Multiple attacks by Israelis settlers and other Israelis against Palestinians were recorded across the West Bank, including incidents of physical assaults, stone-throwing at Palestinian vehicles and houses, gathering at the entrances of Palestinian villages, blocking roads, setting a livelihood structure on fire, and spraying anti-Arab graffiti, among others. There was also a reported attempt to abduct another Palestinian boy. The majority of the incidents took place near Israeli settlements, as well as inside Palestinian communities in East Jerusalem and West Jerusalem.
Eleven of all the incidents recorded resulted in the injury of 13 Palestinians, including three women and another 17 incidents caused damage to Palestinian tens of vehicles and houses. In one incident, an Israeli shot and injured a Palestinian man near the northern entrance of Ar Ram town (Jerusalem).
Also during the period, six Israelis were injured as a result of stone-throwing by Palestinians at Israeli vehicles travelling on roads in the Jerusalem and Jericho governorates. Another Israeli woman sustained injuries after being sprayed with pepper gas by Palestinians in the Old City of Jerusalem. Also in Jerusalem, Palestinians threw Molotov cocktails at a house in Beit Hanina that has been taken over from Palestinians by Israeli settlers two years ago, at Beit Amos settlement in Silwan, at an Israeli military base near Al ‘Isawiya and another near ‘Anata. Molotov cocktails were also thrown towards Israeli forces in Shu’fat and at Rockfeller Museum.
Additionally, five new settlement outposts, erected in memory of the Israeli teens, were reported in the strategic E1 area to the east of Jerusalem, in the Gush Etzion block, and on lands that belong to the Palestinian villages of Halhul, Beit Einoun and Surif in Hebron governorate. In the latter incident, Palestinian residents protested the settler takeover of land, during which a Palestinian man was attacked and severely injured by Israeli settlers. On 7 July, the caravans in the two settlement outposts in Beit Einoun and Surif were removed by the Israeli police and army forces.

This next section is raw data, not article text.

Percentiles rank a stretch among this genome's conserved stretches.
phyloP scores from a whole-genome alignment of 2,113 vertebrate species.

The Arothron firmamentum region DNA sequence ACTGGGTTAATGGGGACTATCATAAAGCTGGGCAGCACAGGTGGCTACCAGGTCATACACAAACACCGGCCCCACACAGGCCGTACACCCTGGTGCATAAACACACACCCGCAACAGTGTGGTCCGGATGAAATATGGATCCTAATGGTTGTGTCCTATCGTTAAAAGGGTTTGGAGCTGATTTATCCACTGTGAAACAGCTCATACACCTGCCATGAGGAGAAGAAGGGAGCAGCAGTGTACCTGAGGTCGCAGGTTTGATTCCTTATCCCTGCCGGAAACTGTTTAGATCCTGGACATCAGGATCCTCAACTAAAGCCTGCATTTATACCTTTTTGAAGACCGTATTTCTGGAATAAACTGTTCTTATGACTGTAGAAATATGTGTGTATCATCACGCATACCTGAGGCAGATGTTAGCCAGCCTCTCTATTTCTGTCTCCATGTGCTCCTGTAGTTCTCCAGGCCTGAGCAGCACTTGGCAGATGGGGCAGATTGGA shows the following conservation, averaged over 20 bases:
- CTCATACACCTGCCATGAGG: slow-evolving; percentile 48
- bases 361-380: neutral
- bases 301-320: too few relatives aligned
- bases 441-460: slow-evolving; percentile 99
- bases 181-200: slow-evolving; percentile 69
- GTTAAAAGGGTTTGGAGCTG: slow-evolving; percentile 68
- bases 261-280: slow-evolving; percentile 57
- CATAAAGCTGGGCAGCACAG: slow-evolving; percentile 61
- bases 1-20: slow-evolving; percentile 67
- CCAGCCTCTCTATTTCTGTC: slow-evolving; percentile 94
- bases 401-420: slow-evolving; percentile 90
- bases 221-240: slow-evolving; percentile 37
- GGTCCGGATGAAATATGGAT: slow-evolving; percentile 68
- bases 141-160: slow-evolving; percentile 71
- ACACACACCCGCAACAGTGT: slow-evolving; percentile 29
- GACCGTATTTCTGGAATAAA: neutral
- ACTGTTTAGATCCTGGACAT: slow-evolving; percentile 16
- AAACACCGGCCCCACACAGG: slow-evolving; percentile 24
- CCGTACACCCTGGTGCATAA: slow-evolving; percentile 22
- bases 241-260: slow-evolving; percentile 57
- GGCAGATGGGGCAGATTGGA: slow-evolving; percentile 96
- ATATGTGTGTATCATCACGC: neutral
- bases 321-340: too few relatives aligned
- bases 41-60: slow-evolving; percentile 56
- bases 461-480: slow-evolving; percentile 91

Demolitions in Ramadan and punitive demolition of a Palestinian house;
The Israeli authorities demolished seven Palestinian structures built without Israeli-issued building permits in Area C of the West Bank on 3 July; and partially damaged another structure in Area A as a punitive measure on 2 July. These are the first demolitions recorded since the start of the Muslim month of Ramadan; in previous years demolitions were suspended or declined significantly during this month. Overall, eight people, including four children, were displaced and 49 were otherwise affected by this week’s demolitions.
On 2 July, Israeli forces partially destroying with explosives a house in Idhna (Hebron) belonging to the family of a Palestinian suspected of killing an Israeli policeman in April; the demolition was executed a day after the Israeli High Court sanctioned it on punitive grounds. As a result, eight people, including four children, were displaced, and eight others affected. Two 13-year-old boys were injured by an unexploded ordnance left behind by the Israeli forces after this incident. The Israeli authorities officially suspended the policy of punitive demolitions in 2005, and apart from a house in East Jerusalem in 2009, did not demolish any houses in this manner until the policy was revived this week.
The seven structures in Area C included five animal shelters, a guest room and an oven, in Al ‘Aqaba village in Tubas, affecting 41 people, including 21 children. Also in Area C, the Israeli authorities ordered the demolition of 17 houses, five livelihood structures, a community center and a mosque in Bethlehem, Hebron, Ramallah and Jericho governorates; and confiscated a bulldozer owned by the Palestinian Ministry of Public Works, while it was being used for opening an agricultural road near Migdalim settlement (Nablus). In addition, Israeli forces raided a dairy factory associated with an Islamic Charitable Society in Hebron city and confiscated its equipment. Raids on Islamic associations, allegedly linked to Hamas, have been taking place in the context of Israeli military operations launched following the abduction of the three Israeli youths